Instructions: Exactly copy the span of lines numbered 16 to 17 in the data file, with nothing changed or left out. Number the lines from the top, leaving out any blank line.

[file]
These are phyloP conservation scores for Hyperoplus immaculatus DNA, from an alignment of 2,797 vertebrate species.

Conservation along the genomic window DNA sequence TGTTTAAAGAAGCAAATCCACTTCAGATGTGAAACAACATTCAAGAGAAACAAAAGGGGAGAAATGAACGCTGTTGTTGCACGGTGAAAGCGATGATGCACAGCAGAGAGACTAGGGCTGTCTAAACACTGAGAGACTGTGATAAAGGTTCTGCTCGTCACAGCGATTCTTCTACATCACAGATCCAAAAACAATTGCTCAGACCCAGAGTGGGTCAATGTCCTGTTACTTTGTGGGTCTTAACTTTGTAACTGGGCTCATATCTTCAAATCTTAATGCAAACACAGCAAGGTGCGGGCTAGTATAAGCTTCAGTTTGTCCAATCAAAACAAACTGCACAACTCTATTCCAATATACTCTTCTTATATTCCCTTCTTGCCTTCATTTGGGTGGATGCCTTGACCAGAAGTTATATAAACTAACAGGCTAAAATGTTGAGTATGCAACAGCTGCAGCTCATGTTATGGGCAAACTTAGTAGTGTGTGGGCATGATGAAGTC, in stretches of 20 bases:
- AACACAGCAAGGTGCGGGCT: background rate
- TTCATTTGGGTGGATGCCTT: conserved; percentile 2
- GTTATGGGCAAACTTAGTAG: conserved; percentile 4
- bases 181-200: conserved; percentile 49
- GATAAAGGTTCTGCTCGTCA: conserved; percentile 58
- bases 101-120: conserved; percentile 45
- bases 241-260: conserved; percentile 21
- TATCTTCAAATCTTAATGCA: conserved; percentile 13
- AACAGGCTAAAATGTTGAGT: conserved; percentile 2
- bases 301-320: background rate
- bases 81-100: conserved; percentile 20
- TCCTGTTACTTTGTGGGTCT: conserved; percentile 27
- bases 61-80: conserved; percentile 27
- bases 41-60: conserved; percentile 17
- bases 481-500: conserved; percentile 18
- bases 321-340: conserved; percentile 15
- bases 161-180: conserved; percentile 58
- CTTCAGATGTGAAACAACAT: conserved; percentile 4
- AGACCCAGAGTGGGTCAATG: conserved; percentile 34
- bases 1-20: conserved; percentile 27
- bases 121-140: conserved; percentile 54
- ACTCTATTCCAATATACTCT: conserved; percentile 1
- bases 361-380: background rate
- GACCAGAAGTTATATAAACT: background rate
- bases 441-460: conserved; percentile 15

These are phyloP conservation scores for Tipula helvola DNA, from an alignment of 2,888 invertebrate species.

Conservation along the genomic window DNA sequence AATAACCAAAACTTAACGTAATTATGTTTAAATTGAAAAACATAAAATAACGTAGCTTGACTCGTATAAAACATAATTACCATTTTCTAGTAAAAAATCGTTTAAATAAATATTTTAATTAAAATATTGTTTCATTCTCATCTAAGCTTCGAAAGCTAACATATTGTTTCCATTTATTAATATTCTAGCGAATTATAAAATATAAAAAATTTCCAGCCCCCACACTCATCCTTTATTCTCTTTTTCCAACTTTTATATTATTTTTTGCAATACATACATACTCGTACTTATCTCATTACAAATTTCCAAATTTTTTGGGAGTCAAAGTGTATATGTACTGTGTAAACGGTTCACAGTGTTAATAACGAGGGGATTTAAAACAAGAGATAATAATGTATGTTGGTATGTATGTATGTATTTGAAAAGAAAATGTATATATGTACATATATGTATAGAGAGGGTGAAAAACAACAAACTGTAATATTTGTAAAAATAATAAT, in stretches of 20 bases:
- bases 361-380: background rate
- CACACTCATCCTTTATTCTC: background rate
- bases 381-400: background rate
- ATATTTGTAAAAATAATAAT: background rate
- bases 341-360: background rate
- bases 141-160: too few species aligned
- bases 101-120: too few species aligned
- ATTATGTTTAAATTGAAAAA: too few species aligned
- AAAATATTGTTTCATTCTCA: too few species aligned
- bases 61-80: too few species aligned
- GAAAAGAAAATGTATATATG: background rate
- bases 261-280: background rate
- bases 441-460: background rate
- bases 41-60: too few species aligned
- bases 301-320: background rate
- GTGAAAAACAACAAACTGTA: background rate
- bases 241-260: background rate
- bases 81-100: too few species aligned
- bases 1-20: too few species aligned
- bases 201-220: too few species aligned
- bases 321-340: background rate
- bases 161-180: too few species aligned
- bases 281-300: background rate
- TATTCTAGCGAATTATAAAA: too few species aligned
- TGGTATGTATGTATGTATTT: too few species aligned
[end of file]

- bases 41-60: conserved; percentile 17
- bases 481-500: conserved; percentile 18